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Here's What You Learn Volunteering at Pitchfork Music Festival

Choosing the volunteer life just to hear "Ignition (Remix)" live was WORTH IT
Choosing the volunteer life just to hear "Ignition (Remix)" live was WORTH IT
Erik Hess

By Brittany Spanos

It's not an awful thing to want free music. More importantly, it's not awful to freeload at summer festivals without paying triple digits for a three-day pass. Outside of press credentials and breaking in, there is one pretty reasonable option available to all broke music fans: volunteering.

This past weekend at the Pitchfork Music Festival, I embarked on my second year as a volunteer. Not only did Chicago's Union Park become our playground, but our time helped provide a donation to a local not-for-profit, Girls Rock! Chicago which helps empower girls through music.

And so, here's what a weekend of free labor and free music can teach you:

Volunteering Does Not Technically Mean You Will Get to Enjoy Live Music During Your Shift

Last year, while volunteering at the same festival, a group of friends and I were blessed with the very rare opportunity of being stationed directly across from two of the three stages. Standing there handing out schedules, we were able to hear acts like Cults and Flying Lotus. We also helped keep jumpers from breaking down the fence as Danny Brown passed by, and chased down Ezra Koenig as he passed by. Our hopes were unrealistically high for this year's festival.

There are numerous positions that have to be filled by volunteers, like, of course, scanning tickets, giving out wristbands for 21+ attendees who would like to be drunk, guarding the entrance to VIP sections, and guarding fences around the park from equally enterprising music lovers. Some are more glamorous than others. Our Friday evening shift saw us enter into the familiar world of working a festival entrance. Unfortunately, we were stuck at the much smaller one behind the Green stage where we could sort of hear the acts play in the seemingly far distance. In retrospect, it was a far better position than being painfully close to the Blue stage guarding a fence from jumpers without actually getting to see the stage. Sucks to suck.

But That Doesn't Mean You Don't Encounter Your Favorite Artists

The band Merchandise happened upon the entrance where we were scanning tickets Friday night after being misdirected a couple times while searching for the artist check-in.

Guarding a Fence From Jumpers Is Less Exciting Than It Sounds

Seriously, how many people actually jump a fence to enter a music festival? Maybe there are a ton that I don't know about, but none of them showed up during the few hours we sat there watching it and playing Pitchfork Mad Libs, which were helpfully available in one of the passport booklets supplied upon entry. We were there alongside several equally bored security guards sitting and waiting as nothing happened while Ryan Hemsworth apparently wore sweatpants on stage in the crazy weekend heat. But I wouldn't know because the second fence to the park was blocking us. The closest to excitement that we came was when a homeless man stuck his head through a hole in the fence to tell us how much he loved us before very suddenly leaving. Maybe he just wasn't that big of a Ryan Hemsworth fan.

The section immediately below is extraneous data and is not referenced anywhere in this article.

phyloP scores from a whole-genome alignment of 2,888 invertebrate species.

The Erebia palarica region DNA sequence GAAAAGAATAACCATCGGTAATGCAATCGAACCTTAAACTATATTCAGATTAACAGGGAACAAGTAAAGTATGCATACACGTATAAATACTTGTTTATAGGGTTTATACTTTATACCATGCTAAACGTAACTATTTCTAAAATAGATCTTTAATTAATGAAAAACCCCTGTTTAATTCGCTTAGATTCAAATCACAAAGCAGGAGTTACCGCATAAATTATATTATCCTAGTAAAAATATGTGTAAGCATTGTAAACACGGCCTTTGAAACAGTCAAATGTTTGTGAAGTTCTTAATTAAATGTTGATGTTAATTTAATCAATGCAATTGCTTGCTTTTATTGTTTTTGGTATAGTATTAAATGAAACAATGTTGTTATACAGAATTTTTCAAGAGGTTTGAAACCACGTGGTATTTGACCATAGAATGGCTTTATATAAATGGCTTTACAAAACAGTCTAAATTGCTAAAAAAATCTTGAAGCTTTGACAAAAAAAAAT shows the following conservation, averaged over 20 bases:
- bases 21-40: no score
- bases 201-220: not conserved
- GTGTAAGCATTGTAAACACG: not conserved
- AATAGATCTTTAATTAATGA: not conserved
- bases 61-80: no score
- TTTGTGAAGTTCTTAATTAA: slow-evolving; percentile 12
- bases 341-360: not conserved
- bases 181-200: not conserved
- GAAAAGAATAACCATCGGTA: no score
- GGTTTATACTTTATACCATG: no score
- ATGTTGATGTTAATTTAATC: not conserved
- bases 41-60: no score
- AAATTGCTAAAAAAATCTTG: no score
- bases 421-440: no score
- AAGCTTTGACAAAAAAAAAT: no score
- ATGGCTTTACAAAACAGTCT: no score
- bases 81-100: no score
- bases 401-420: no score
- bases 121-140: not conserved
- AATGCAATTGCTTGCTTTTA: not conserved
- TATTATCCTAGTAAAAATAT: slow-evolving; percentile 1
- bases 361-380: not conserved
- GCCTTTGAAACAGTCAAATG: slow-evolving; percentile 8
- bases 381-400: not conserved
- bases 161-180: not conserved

If Your Friend Gets a Cooler Job Than You, You Will Be Jealous

A friend worked at the same stage, but at the VIP entrance.

Telling a Crowd of Millennials That They Will Be Separated Into Gender-Specific Lines for Security Checks Will Upset Them

At the entrance, boys and girls were separated into two lines for ticket scanning and security checks. Of course, since this is 2013, everyone thought it was strange. But I guess it's a pretty small step for feminism when it was mostly the male attendees pointing out how sexist the line separation was, although there were times when it was difficult to tell if they were just kind of joking about it.

No One Knows Their Left From Their Right

Seriously, forming two lines should not be that complicated.

Your Full Day of Free Entry at the Festival Will Be Heavenly

The deal is, if you work two days, you get to attend one full day as a fan. Sunday was our day, and we fully took advantage of it. We had also been lucky enough to be let out early on Friday to catch enough Bjork before her set was shut down due to weather being weather as well as getting free entrance Saturday afternoon before our shift began to catch White Lung, Parquet Courts, and part of Merchandise.

But Sunday, the one day without any responsibilities, was our much appreciated day of seeing and hearing Blood Orange slow down Sky Ferreira's "Everything Is Embarrassing," Lil B go on a rant about respecting women, M.I.A. tear up the Red stage in spite of technical difficulties and R. Kelly performing "I Believe I Can Fly" as white dove shaped balloons were released into the sky. And the feeling of paying for it all with our own time felt pretty good.

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